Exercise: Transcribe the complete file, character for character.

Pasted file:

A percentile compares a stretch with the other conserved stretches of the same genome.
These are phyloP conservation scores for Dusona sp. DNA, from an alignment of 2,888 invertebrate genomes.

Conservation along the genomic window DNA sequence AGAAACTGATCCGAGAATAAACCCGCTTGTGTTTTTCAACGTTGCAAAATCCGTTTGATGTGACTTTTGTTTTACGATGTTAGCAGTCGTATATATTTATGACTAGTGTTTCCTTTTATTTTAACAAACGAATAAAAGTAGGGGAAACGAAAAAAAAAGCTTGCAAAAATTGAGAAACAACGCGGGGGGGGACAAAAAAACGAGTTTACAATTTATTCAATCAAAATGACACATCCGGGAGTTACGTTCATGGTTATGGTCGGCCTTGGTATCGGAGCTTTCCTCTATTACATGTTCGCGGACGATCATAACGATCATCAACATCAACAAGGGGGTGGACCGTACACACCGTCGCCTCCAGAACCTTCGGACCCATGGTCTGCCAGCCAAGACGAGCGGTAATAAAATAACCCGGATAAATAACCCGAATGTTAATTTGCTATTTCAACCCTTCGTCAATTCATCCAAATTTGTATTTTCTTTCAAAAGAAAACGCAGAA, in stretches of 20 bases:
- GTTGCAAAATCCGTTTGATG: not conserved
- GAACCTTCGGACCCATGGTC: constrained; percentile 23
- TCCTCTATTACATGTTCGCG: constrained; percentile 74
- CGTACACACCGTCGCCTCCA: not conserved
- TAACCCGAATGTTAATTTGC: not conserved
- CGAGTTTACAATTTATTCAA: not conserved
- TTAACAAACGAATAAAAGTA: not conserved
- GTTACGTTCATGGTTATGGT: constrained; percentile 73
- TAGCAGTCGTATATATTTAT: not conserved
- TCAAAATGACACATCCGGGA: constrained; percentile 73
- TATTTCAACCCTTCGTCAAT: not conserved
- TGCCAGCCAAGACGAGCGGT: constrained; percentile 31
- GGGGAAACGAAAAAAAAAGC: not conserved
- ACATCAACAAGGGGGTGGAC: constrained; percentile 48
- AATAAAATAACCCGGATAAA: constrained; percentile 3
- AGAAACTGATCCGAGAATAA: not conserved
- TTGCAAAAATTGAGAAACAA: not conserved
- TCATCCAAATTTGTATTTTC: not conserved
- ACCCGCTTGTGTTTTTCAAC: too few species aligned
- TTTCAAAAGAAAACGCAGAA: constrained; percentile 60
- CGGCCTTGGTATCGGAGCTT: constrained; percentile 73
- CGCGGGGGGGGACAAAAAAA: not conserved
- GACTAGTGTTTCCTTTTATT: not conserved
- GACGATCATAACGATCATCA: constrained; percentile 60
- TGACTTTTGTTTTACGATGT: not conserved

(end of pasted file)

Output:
A percentile compares a stretch with the other conserved stretches of the same genome.
These are phyloP conservation scores for Dusona sp. DNA, from an alignment of 2,888 invertebrate genomes.

Conservation along the genomic window DNA sequence AGAAACTGATCCGAGAATAAACCCGCTTGTGTTTTTCAACGTTGCAAAATCCGTTTGATGTGACTTTTGTTTTACGATGTTAGCAGTCGTATATATTTATGACTAGTGTTTCCTTTTATTTTAACAAACGAATAAAAGTAGGGGAAACGAAAAAAAAAGCTTGCAAAAATTGAGAAACAACGCGGGGGGGGACAAAAAAACGAGTTTACAATTTATTCAATCAAAATGACACATCCGGGAGTTACGTTCATGGTTATGGTCGGCCTTGGTATCGGAGCTTTCCTCTATTACATGTTCGCGGACGATCATAACGATCATCAACATCAACAAGGGGGTGGACCGTACACACCGTCGCCTCCAGAACCTTCGGACCCATGGTCTGCCAGCCAAGACGAGCGGTAATAAAATAACCCGGATAAATAACCCGAATGTTAATTTGCTATTTCAACCCTTCGTCAATTCATCCAAATTTGTATTTTCTTTCAAAAGAAAACGCAGAA, in stretches of 20 bases:
- GTTGCAAAATCCGTTTGATG: not conserved
- GAACCTTCGGACCCATGGTC: constrained; percentile 23
- TCCTCTATTACATGTTCGCG: constrained; percentile 74
- CGTACACACCGTCGCCTCCA: not conserved
- TAACCCGAATGTTAATTTGC: not conserved
- CGAGTTTACAATTTATTCAA: not conserved
- TTAACAAACGAATAAAAGTA: not conserved
- GTTACGTTCATGGTTATGGT: constrained; percentile 73
- TAGCAGTCGTATATATTTAT: not conserved
- TCAAAATGACACATCCGGGA: constrained; percentile 73
- TATTTCAACCCTTCGTCAAT: not conserved
- TGCCAGCCAAGACGAGCGGT: constrained; percentile 31
- GGGGAAACGAAAAAAAAAGC: not conserved
- ACATCAACAAGGGGGTGGAC: constrained; percentile 48
- AATAAAATAACCCGGATAAA: constrained; percentile 3
- AGAAACTGATCCGAGAATAA: not conserved
- TTGCAAAAATTGAGAAACAA: not conserved
- TCATCCAAATTTGTATTTTC: not conserved
- ACCCGCTTGTGTTTTTCAAC: too few species aligned
- TTTCAAAAGAAAACGCAGAA: constrained; percentile 60
- CGGCCTTGGTATCGGAGCTT: constrained; percentile 73
- CGCGGGGGGGGACAAAAAAA: not conserved
- GACTAGTGTTTCCTTTTATT: not conserved
- GACGATCATAACGATCATCA: constrained; percentile 60
- TGACTTTTGTTTTACGATGT: not conserved